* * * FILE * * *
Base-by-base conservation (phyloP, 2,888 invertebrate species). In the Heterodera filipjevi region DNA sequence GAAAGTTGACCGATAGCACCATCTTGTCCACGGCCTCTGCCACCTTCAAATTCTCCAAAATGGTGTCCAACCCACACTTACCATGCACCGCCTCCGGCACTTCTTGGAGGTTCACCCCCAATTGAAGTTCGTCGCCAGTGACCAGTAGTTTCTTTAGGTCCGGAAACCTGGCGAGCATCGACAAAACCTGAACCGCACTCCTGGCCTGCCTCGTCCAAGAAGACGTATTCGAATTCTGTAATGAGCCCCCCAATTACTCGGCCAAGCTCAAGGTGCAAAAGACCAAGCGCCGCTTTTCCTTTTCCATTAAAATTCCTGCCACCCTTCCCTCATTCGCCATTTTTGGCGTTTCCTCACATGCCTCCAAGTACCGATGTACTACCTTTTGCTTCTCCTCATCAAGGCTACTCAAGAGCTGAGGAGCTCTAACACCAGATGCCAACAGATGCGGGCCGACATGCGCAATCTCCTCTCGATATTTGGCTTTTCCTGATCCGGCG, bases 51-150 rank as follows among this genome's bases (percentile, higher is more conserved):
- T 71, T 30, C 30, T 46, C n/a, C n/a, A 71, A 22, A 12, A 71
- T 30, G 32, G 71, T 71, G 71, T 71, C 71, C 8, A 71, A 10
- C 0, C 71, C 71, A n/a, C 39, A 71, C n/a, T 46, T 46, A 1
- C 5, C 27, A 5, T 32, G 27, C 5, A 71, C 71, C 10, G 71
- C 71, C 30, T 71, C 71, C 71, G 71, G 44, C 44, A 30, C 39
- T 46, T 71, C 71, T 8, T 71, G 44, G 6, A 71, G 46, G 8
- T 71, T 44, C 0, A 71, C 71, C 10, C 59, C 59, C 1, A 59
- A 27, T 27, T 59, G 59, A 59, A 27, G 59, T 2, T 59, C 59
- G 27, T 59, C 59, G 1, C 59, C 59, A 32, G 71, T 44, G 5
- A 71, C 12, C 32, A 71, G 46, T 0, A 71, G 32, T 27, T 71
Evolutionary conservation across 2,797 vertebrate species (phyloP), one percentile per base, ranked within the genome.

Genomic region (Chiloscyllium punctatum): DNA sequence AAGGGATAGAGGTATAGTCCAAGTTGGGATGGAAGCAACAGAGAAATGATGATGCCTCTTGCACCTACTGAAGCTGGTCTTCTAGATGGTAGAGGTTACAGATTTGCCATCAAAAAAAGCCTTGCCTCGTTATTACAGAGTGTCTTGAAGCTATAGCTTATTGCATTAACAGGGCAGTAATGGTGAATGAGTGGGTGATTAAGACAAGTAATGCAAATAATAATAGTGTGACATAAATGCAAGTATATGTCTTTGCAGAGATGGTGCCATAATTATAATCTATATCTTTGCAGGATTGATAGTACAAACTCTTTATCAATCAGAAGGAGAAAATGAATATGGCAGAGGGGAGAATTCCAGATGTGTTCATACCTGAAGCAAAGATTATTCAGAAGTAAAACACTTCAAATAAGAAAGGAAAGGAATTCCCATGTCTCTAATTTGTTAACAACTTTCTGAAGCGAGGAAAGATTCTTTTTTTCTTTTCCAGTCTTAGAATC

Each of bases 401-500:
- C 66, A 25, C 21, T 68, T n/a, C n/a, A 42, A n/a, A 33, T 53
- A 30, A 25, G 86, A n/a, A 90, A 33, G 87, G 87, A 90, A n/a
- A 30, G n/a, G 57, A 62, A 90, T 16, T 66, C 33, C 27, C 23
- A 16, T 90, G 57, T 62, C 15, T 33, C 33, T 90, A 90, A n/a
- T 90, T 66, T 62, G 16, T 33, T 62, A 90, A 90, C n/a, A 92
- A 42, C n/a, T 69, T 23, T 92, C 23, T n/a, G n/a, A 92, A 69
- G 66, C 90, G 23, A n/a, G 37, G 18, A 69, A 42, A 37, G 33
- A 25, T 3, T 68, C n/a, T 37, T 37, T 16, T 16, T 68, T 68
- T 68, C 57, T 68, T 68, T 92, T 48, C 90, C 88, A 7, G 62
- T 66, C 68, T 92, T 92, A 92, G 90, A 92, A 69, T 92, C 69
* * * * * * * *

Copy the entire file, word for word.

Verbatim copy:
Base-by-base conservation (phyloP, 2,888 invertebrate species). In the Heterodera filipjevi region DNA sequence GAAAGTTGACCGATAGCACCATCTTGTCCACGGCCTCTGCCACCTTCAAATTCTCCAAAATGGTGTCCAACCCACACTTACCATGCACCGCCTCCGGCACTTCTTGGAGGTTCACCCCCAATTGAAGTTCGTCGCCAGTGACCAGTAGTTTCTTTAGGTCCGGAAACCTGGCGAGCATCGACAAAACCTGAACCGCACTCCTGGCCTGCCTCGTCCAAGAAGACGTATTCGAATTCTGTAATGAGCCCCCCAATTACTCGGCCAAGCTCAAGGTGCAAAAGACCAAGCGCCGCTTTTCCTTTTCCATTAAAATTCCTGCCACCCTTCCCTCATTCGCCATTTTTGGCGTTTCCTCACATGCCTCCAAGTACCGATGTACTACCTTTTGCTTCTCCTCATCAAGGCTACTCAAGAGCTGAGGAGCTCTAACACCAGATGCCAACAGATGCGGGCCGACATGCGCAATCTCCTCTCGATATTTGGCTTTTCCTGATCCGGCG, bases 51-150 rank as follows among this genome's bases (percentile, higher is more conserved):
- T 71, T 30, C 30, T 46, C n/a, C n/a, A 71, A 22, A 12, A 71
- T 30, G 32, G 71, T 71, G 71, T 71, C 71, C 8, A 71, A 10
- C 0, C 71, C 71, A n/a, C 39, A 71, C n/a, T 46, T 46, A 1
- C 5, C 27, A 5, T 32, G 27, C 5, A 71, C 71, C 10, G 71
- C 71, C 30, T 71, C 71, C 71, G 71, G 44, C 44, A 30, C 39
- T 46, T 71, C 71, T 8, T 71, G 44, G 6, A 71, G 46, G 8
- T 71, T 44, C 0, A 71, C 71, C 10, C 59, C 59, C 1, A 59
- A 27, T 27, T 59, G 59, A 59, A 27, G 59, T 2, T 59, C 59
- G 27, T 59, C 59, G 1, C 59, C 59, A 32, G 71, T 44, G 5
- A 71, C 12, C 32, A 71, G 46, T 0, A 71, G 32, T 27, T 71
Evolutionary conservation across 2,797 vertebrate species (phyloP), one percentile per base, ranked within the genome.

Genomic region (Chiloscyllium punctatum): DNA sequence AAGGGATAGAGGTATAGTCCAAGTTGGGATGGAAGCAACAGAGAAATGATGATGCCTCTTGCACCTACTGAAGCTGGTCTTCTAGATGGTAGAGGTTACAGATTTGCCATCAAAAAAAGCCTTGCCTCGTTATTACAGAGTGTCTTGAAGCTATAGCTTATTGCATTAACAGGGCAGTAATGGTGAATGAGTGGGTGATTAAGACAAGTAATGCAAATAATAATAGTGTGACATAAATGCAAGTATATGTCTTTGCAGAGATGGTGCCATAATTATAATCTATATCTTTGCAGGATTGATAGTACAAACTCTTTATCAATCAGAAGGAGAAAATGAATATGGCAGAGGGGAGAATTCCAGATGTGTTCATACCTGAAGCAAAGATTATTCAGAAGTAAAACACTTCAAATAAGAAAGGAAAGGAATTCCCATGTCTCTAATTTGTTAACAACTTTCTGAAGCGAGGAAAGATTCTTTTTTTCTTTTCCAGTCTTAGAATC

Each of bases 401-500:
- C 66, A 25, C 21, T 68, T n/a, C n/a, A 42, A n/a, A 33, T 53
- A 30, A 25, G 86, A n/a, A 90, A 33, G 87, G 87, A 90, A n/a
- A 30, G n/a, G 57, A 62, A 90, T 16, T 66, C 33, C 27, C 23
- A 16, T 90, G 57, T 62, C 15, T 33, C 33, T 90, A 90, A n/a
- T 90, T 66, T 62, G 16, T 33, T 62, A 90, A 90, C n/a, A 92
- A 42, C n/a, T 69, T 23, T 92, C 23, T n/a, G n/a, A 92, A 69
- G 66, C 90, G 23, A n/a, G 37, G 18, A 69, A 42, A 37, G 33
- A 25, T 3, T 68, C n/a, T 37, T 37, T 16, T 16, T 68, T 68
- T 68, C 57, T 68, T 68, T 92, T 48, C 90, C 88, A 7, G 62
- T 66, C 68, T 92, T 92, A 92, G 90, A 92, A 69, T 92, C 69